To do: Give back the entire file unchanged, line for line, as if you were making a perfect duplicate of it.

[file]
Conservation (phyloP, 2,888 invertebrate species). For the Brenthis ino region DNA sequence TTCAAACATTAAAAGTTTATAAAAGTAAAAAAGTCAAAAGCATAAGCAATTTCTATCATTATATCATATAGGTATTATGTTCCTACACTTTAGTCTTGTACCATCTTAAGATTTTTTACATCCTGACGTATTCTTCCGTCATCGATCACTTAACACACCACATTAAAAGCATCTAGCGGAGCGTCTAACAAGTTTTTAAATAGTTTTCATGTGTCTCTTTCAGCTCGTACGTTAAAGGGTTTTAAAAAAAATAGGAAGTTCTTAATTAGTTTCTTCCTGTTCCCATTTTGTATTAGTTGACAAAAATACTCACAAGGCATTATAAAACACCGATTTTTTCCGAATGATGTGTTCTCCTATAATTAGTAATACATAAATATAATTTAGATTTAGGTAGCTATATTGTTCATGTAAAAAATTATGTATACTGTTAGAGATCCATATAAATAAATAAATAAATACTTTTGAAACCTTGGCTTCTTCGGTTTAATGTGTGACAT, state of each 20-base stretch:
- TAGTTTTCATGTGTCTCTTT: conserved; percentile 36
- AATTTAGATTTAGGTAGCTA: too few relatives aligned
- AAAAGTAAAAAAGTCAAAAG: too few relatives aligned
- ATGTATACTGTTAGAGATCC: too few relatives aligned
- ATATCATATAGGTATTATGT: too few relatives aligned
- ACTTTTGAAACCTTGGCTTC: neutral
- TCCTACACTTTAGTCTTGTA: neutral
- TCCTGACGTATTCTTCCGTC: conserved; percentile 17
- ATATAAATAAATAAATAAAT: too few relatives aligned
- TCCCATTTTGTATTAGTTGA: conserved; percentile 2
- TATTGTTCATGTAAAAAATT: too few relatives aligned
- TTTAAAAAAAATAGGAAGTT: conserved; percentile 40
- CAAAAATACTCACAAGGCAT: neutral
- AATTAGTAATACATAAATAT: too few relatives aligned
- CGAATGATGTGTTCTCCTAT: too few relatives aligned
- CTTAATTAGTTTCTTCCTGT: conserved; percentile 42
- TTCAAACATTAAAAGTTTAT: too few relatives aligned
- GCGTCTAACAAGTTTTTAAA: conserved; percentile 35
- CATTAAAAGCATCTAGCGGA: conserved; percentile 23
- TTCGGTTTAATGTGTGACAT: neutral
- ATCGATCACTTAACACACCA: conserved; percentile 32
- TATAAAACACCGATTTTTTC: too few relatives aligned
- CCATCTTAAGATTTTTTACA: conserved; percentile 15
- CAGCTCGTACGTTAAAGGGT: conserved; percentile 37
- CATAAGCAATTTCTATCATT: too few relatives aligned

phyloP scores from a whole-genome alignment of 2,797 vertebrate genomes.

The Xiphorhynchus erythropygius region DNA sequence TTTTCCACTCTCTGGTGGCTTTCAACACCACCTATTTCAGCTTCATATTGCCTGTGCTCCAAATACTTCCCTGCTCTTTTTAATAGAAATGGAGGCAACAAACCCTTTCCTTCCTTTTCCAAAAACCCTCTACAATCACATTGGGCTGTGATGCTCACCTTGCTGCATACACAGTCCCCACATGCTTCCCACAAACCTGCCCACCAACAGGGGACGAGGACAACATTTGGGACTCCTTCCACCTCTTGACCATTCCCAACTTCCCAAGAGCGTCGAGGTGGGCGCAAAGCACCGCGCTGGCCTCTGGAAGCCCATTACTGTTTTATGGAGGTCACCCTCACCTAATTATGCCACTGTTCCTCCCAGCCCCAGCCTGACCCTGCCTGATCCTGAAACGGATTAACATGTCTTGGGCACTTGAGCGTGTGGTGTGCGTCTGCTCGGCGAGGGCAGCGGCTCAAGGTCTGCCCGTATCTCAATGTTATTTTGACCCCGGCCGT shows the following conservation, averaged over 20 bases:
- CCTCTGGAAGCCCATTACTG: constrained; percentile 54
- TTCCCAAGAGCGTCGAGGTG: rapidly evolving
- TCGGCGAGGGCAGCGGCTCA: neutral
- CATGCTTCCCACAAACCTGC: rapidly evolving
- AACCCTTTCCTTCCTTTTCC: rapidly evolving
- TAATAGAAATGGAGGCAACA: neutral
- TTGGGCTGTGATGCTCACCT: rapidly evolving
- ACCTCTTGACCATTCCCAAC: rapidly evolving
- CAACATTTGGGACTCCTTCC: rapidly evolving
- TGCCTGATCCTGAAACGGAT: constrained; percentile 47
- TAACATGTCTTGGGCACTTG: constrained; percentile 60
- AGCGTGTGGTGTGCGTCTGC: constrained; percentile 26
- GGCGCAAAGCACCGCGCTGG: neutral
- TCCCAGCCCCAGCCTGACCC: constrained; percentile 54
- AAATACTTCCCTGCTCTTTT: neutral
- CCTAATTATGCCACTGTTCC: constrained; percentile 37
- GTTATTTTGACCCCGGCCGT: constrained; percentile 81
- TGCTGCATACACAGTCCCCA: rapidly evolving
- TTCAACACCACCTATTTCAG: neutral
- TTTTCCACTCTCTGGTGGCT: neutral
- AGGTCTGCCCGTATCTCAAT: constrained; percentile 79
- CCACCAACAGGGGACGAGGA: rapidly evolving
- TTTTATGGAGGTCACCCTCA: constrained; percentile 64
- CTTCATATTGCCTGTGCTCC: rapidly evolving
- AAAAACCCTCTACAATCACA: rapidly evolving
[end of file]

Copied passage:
Conservation (phyloP, 2,888 invertebrate species). For the Brenthis ino region DNA sequence TTCAAACATTAAAAGTTTATAAAAGTAAAAAAGTCAAAAGCATAAGCAATTTCTATCATTATATCATATAGGTATTATGTTCCTACACTTTAGTCTTGTACCATCTTAAGATTTTTTACATCCTGACGTATTCTTCCGTCATCGATCACTTAACACACCACATTAAAAGCATCTAGCGGAGCGTCTAACAAGTTTTTAAATAGTTTTCATGTGTCTCTTTCAGCTCGTACGTTAAAGGGTTTTAAAAAAAATAGGAAGTTCTTAATTAGTTTCTTCCTGTTCCCATTTTGTATTAGTTGACAAAAATACTCACAAGGCATTATAAAACACCGATTTTTTCCGAATGATGTGTTCTCCTATAATTAGTAATACATAAATATAATTTAGATTTAGGTAGCTATATTGTTCATGTAAAAAATTATGTATACTGTTAGAGATCCATATAAATAAATAAATAAATACTTTTGAAACCTTGGCTTCTTCGGTTTAATGTGTGACAT, state of each 20-base stretch:
- TAGTTTTCATGTGTCTCTTT: conserved; percentile 36
- AATTTAGATTTAGGTAGCTA: too few relatives aligned
- AAAAGTAAAAAAGTCAAAAG: too few relatives aligned
- ATGTATACTGTTAGAGATCC: too few relatives aligned
- ATATCATATAGGTATTATGT: too few relatives aligned
- ACTTTTGAAACCTTGGCTTC: neutral
- TCCTACACTTTAGTCTTGTA: neutral
- TCCTGACGTATTCTTCCGTC: conserved; percentile 17
- ATATAAATAAATAAATAAAT: too few relatives aligned
- TCCCATTTTGTATTAGTTGA: conserved; percentile 2
- TATTGTTCATGTAAAAAATT: too few relatives aligned
- TTTAAAAAAAATAGGAAGTT: conserved; percentile 40
- CAAAAATACTCACAAGGCAT: neutral
- AATTAGTAATACATAAATAT: too few relatives aligned
- CGAATGATGTGTTCTCCTAT: too few relatives aligned
- CTTAATTAGTTTCTTCCTGT: conserved; percentile 42
- TTCAAACATTAAAAGTTTAT: too few relatives aligned
- GCGTCTAACAAGTTTTTAAA: conserved; percentile 35
- CATTAAAAGCATCTAGCGGA: conserved; percentile 23
- TTCGGTTTAATGTGTGACAT: neutral
- ATCGATCACTTAACACACCA: conserved; percentile 32
- TATAAAACACCGATTTTTTC: too few relatives aligned
- CCATCTTAAGATTTTTTACA: conserved; percentile 15
- CAGCTCGTACGTTAAAGGGT: conserved; percentile 37
- CATAAGCAATTTCTATCATT: too few relatives aligned

phyloP scores from a whole-genome alignment of 2,797 vertebrate genomes.

The Xiphorhynchus erythropygius region DNA sequence TTTTCCACTCTCTGGTGGCTTTCAACACCACCTATTTCAGCTTCATATTGCCTGTGCTCCAAATACTTCCCTGCTCTTTTTAATAGAAATGGAGGCAACAAACCCTTTCCTTCCTTTTCCAAAAACCCTCTACAATCACATTGGGCTGTGATGCTCACCTTGCTGCATACACAGTCCCCACATGCTTCCCACAAACCTGCCCACCAACAGGGGACGAGGACAACATTTGGGACTCCTTCCACCTCTTGACCATTCCCAACTTCCCAAGAGCGTCGAGGTGGGCGCAAAGCACCGCGCTGGCCTCTGGAAGCCCATTACTGTTTTATGGAGGTCACCCTCACCTAATTATGCCACTGTTCCTCCCAGCCCCAGCCTGACCCTGCCTGATCCTGAAACGGATTAACATGTCTTGGGCACTTGAGCGTGTGGTGTGCGTCTGCTCGGCGAGGGCAGCGGCTCAAGGTCTGCCCGTATCTCAATGTTATTTTGACCCCGGCCGT shows the following conservation, averaged over 20 bases:
- CCTCTGGAAGCCCATTACTG: constrained; percentile 54
- TTCCCAAGAGCGTCGAGGTG: rapidly evolving
- TCGGCGAGGGCAGCGGCTCA: neutral
- CATGCTTCCCACAAACCTGC: rapidly evolving
- AACCCTTTCCTTCCTTTTCC: rapidly evolving
- TAATAGAAATGGAGGCAACA: neutral
- TTGGGCTGTGATGCTCACCT: rapidly evolving
- ACCTCTTGACCATTCCCAAC: rapidly evolving
- CAACATTTGGGACTCCTTCC: rapidly evolving
- TGCCTGATCCTGAAACGGAT: constrained; percentile 47
- TAACATGTCTTGGGCACTTG: constrained; percentile 60
- AGCGTGTGGTGTGCGTCTGC: constrained; percentile 26
- GGCGCAAAGCACCGCGCTGG: neutral
- TCCCAGCCCCAGCCTGACCC: constrained; percentile 54
- AAATACTTCCCTGCTCTTTT: neutral
- CCTAATTATGCCACTGTTCC: constrained; percentile 37
- GTTATTTTGACCCCGGCCGT: constrained; percentile 81
- TGCTGCATACACAGTCCCCA: rapidly evolving
- TTCAACACCACCTATTTCAG: neutral
- TTTTCCACTCTCTGGTGGCT: neutral
- AGGTCTGCCCGTATCTCAAT: constrained; percentile 79
- CCACCAACAGGGGACGAGGA: rapidly evolving
- TTTTATGGAGGTCACCCTCA: constrained; percentile 64
- CTTCATATTGCCTGTGCTCC: rapidly evolving
- AAAAACCCTCTACAATCACA: rapidly evolving